On September 17, 2006, Shahram Chubin and Gary Samore addressed The Washington Institute's annual Weinberg Founders Conference. Dr. Chubin is director of studies and joint course director at the Geneva Centre for Security Policy and author of Iran's Nuclear Ambitions (2006). Dr. Samore is incoming director of studies for the Council on Foreign Relations and current vice president of the John D. and Catherine T. MacArthur Foundation's Program on Global Security and Sustainability. The following is a rapporteur's summary of their remarks.
According to the Iranian regime's standard narrative of victimization, the United States has sought to hold back the Islamic Republic's progress for generations through deliberate interference and discrimination. Indeed, Tehran is driven by a profound desire for recognition on the international stage. The hardliners who have consolidated power in recent years view nuclear development in particular as an issue of respect, equality, and pride. They believe that the region is in strategic flux, and that the United States and Israel -- together with secular Middle Eastern states -- seek to challenge them by imposing regional hegemony and controlling resources. In response, they have cast the Palestinian territories as the front line in Iran's defense and employed asymmetric strategies -- namely, supporting and training terrorists worldwide -- to counter their enemies.
Yet, despite the hardliners' firm grip on power, the regime is not monolithic. A dialogue exists among the elites, with hardliners and reformers each presenting alternative strategies for the country's future. The divisions between these constituencies pose far-reaching consequences for Iran's nuclear efforts. Although the nuclear issue is not open to public debate, it is firmly grounded in the domestic political dialogue, which has witnessed a shift in strategic rationale over the past several years. Hardliners see Iran as the vanguard for advancing the Islamic revolution and as the eventual dominant power in the region, while reformers deemphasize their country's role in extending the revolution beyond its borders. More specifically, hardliners tend to advocate confrontation with the West and adherence to the fundamentals of the revolution -- namely, the use of military and security forces to carry out policies domestically and internationally. Reformers see Iran more as a "normal" state engaged in relations with the rest of the world; consequently, they would be more likely to make a "grand bargain" with the West.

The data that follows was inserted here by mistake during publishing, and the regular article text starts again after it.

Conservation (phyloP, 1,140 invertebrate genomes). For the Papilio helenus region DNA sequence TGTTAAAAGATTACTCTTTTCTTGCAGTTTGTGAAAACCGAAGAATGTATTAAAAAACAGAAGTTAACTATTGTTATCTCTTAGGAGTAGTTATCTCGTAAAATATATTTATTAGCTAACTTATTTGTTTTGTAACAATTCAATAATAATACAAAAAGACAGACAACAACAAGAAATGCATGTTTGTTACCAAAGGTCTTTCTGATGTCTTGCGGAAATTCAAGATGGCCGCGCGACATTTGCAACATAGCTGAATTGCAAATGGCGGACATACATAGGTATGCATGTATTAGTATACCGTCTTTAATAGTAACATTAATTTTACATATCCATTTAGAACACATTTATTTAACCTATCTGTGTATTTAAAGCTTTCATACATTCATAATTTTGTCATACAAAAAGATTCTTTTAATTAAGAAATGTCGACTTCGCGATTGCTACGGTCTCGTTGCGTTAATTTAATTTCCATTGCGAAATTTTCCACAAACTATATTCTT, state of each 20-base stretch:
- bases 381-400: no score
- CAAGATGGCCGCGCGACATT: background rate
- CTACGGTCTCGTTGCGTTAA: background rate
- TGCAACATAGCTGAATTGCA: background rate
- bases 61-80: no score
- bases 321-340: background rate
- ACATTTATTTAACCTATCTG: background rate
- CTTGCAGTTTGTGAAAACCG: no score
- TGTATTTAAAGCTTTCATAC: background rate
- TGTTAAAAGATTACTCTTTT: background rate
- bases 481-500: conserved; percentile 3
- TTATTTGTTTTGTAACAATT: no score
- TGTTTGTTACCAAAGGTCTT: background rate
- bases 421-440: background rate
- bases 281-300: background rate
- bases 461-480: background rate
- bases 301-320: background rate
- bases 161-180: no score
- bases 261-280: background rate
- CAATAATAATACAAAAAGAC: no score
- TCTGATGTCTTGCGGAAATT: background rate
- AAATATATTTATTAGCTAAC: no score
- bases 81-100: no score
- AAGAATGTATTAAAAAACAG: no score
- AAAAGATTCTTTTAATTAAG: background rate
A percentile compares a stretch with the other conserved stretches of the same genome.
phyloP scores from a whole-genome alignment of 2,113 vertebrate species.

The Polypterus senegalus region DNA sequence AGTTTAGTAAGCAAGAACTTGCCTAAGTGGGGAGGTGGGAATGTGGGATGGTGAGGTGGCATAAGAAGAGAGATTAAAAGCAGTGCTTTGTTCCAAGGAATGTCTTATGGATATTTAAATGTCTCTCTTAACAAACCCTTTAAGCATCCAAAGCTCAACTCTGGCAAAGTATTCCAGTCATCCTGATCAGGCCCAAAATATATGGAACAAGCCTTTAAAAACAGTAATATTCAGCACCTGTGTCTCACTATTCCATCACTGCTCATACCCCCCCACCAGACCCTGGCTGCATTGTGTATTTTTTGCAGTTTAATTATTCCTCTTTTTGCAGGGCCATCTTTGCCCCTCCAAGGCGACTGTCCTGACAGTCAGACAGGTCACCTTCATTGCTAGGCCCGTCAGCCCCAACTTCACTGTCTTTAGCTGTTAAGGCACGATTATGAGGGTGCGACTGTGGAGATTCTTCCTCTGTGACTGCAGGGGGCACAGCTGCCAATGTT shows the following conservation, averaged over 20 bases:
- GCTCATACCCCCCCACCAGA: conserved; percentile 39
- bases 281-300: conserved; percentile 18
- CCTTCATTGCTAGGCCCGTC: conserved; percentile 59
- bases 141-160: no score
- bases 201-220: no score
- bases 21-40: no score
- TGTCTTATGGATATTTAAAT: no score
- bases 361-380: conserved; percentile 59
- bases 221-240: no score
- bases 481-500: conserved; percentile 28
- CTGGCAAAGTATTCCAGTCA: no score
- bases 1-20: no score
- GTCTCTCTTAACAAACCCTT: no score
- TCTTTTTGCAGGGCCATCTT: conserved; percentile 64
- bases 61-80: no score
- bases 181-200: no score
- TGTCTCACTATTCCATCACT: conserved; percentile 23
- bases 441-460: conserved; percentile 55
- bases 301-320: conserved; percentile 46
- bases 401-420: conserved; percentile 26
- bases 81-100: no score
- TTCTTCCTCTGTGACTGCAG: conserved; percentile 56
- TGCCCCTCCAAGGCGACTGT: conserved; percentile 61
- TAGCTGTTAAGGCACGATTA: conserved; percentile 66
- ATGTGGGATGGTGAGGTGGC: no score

Iran's nuclear activities are a persistent venture, not a crash program. The regime has only accelerated these activities since the international community discovered its clandestine uranium enrichment program in 2002. The hardliners believe that the region has become a particularly dangerous neighborhood in light of recent developments. Accordingly, Tehran seems to view the nuclear program as necessary for deterring U.S. efforts in the Middle East and casting itself as the defender of the Muslim world.
Although the Iranians have adopted an opportunistic approach on the nuclear issue, they have not fully formulated their goals. If possible, they would like to remain compliant with the Non-Proliferation Treaty and avoid actually breaking out with nuclear weapons, largely because they have no idea what they would do following such a breakout. In general, they want what many other nations want: the benefits of nuclear capabilities without the problems. Their only discernible strategy seems to involve pushing hard until they hit a brick wall. Unfortunately, such an approach carries a high risk of miscalculation.
To complicate matters further, the regime has an unhealthy self-absorption and a general obliviousness to others' perceptions, both of which serve to disconnect it from the world. Iran's leaders are tactically astute but strategically incompetent, often exhibiting a fascination with complexity for its own sake. These factors combine to make Iran a formidable diplomatic opponent, as witnessed in recent months.
Despite these obstacles, sanctions can have an impact on Iran. For example, robust penalties that measurably affected energy prices could reinforce moderate elements in Iranian society and empower the public to alter the regime's calculus. The regime could go so far as to halt the nuclear program entirely for fear of its own marginalization or demise.